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Leopardus pardalis

  • ocelot
  • ocelot
  • ocelot
  • ocelot
  • ocelot
  • ocelot
  • ocelot

About the Ocelot


Geographic Range:


Class: Mammalia
Order: Carnivora
Family: Felidae
Genus: Leopardus
Species: pardalis

These predatory cats have striking coats of fur marked with both black spots and rosettes. They're primarily nocturnal, solitary animals. They hunt during the day and are very secretive, keeping to areas of dense brush or other heavy cover.

Ocelot Facts

An ocelot’s fur is short haired and marked with both black spots and rosettes. Their base color ranges from grayish to reddish brown. Their stomachs tend to be lighter or white in color. Two black lines run down the length of both sides of their face and the tail is marked with black bands.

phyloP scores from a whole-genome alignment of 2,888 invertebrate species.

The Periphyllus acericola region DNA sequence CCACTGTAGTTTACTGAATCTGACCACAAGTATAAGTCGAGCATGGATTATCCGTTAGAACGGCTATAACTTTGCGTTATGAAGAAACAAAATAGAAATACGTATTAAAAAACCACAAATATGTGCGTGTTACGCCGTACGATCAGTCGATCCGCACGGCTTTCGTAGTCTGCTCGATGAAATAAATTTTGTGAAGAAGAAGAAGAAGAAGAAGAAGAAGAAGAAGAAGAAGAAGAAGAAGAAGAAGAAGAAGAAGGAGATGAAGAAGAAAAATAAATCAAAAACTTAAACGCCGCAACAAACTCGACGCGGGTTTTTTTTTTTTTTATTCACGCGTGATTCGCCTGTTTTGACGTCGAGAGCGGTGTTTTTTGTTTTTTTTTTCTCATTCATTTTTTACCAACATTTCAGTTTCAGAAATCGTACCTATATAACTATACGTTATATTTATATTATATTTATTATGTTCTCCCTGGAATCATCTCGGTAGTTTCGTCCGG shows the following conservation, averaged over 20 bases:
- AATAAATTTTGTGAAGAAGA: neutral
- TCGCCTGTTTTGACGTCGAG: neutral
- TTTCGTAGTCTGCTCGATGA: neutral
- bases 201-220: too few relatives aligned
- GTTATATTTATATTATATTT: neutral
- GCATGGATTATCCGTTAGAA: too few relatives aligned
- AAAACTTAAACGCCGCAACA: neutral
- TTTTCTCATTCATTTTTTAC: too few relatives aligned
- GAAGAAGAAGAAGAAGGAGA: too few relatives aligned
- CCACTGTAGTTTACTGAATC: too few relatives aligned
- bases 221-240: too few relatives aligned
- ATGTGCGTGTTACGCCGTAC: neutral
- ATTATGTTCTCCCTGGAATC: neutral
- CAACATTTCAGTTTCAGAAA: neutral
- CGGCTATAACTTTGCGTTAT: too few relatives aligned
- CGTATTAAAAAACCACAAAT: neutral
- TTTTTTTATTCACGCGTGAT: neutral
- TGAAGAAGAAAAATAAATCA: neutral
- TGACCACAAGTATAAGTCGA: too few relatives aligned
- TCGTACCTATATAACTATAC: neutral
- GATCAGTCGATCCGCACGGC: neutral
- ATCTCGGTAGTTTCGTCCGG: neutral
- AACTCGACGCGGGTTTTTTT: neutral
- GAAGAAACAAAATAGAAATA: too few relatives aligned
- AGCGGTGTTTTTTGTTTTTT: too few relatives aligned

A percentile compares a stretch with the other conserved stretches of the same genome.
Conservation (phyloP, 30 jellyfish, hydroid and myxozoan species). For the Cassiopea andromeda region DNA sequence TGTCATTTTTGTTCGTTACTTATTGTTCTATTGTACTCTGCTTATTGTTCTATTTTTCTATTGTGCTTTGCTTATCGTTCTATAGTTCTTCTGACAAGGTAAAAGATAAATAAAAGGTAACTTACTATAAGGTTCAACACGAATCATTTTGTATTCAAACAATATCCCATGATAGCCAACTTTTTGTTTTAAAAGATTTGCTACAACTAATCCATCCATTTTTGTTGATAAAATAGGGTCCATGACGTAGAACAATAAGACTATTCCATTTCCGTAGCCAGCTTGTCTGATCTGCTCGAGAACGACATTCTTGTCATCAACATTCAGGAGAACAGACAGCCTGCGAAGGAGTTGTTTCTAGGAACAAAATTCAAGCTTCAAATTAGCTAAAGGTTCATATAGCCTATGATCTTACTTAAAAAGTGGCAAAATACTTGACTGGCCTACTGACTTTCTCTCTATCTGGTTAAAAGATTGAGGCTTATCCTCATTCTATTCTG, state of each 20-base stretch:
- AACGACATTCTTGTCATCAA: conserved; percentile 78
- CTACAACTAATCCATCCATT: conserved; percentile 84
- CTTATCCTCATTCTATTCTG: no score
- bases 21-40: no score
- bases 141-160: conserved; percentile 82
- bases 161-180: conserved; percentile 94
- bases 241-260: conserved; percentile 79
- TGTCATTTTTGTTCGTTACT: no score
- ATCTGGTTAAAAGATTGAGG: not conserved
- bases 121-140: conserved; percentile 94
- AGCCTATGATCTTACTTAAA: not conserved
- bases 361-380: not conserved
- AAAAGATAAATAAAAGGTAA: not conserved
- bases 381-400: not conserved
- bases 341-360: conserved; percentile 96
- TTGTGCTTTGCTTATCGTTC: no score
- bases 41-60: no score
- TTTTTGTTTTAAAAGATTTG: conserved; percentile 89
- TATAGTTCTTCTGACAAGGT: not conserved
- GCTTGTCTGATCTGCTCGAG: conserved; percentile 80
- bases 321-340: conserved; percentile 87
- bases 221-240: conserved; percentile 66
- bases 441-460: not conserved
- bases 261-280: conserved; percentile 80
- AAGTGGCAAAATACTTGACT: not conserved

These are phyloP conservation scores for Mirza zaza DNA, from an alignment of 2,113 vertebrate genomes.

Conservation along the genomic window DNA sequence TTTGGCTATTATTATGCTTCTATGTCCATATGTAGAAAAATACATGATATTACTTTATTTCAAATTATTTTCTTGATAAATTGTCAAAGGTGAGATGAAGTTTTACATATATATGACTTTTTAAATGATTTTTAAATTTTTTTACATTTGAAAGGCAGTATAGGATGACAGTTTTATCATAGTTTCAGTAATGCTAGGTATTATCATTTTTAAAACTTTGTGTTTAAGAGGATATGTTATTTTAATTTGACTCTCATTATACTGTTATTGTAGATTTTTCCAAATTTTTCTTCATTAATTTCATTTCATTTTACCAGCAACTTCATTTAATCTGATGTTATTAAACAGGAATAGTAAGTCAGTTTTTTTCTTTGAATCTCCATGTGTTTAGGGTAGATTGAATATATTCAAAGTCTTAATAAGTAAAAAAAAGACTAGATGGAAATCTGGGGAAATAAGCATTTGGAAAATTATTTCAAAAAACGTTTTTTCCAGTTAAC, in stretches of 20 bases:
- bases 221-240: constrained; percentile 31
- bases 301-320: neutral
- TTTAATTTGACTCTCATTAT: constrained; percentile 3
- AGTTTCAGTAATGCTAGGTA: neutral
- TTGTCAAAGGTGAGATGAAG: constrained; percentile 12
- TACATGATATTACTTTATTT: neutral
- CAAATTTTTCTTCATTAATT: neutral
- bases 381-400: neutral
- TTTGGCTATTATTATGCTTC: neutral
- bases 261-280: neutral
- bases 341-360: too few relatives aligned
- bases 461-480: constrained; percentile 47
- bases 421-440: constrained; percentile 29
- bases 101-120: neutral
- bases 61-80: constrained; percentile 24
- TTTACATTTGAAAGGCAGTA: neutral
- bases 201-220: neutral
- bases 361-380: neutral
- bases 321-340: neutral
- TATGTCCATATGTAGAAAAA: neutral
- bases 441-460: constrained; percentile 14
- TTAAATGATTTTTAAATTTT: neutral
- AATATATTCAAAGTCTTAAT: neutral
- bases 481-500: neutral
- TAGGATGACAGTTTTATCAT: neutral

Length: 5.8 to 8.7 feet
Weight: Males average 25 pounds, females average 20 pounds

Ocelots prey upon small to medium-sized mammals, birds, amphibians and reptiles.

Ocelots breed year round but especially from September to November. After a gestation period ranging from 79 to 85 days, females give birth to one to three young. Females take care of the young alone and sexual maturity is reached around 15 months (for males) to 18 months (for females).

Ocelots are generally solitary, nocturnal animals. If forced to hunt during the day, they keep to areas of dense underbrush. Their spots help break up their body outline and resemble the pattern that sunlight makes on the ground through the forest's canopy. A male’s territory overlaps several adjacent female territories. They use scent marks to mark the borders of their territories. They climb down trees headfirst to keep their eyes on the surrounding area.

Ocelots range throughout humid rainforests of southwest Texas to Paraguay and northern Argentina.

Median Life Expectancy:
15.4 years

Ocelots are currently threatened by habitat loss and the illegal trade of pelts and cubs.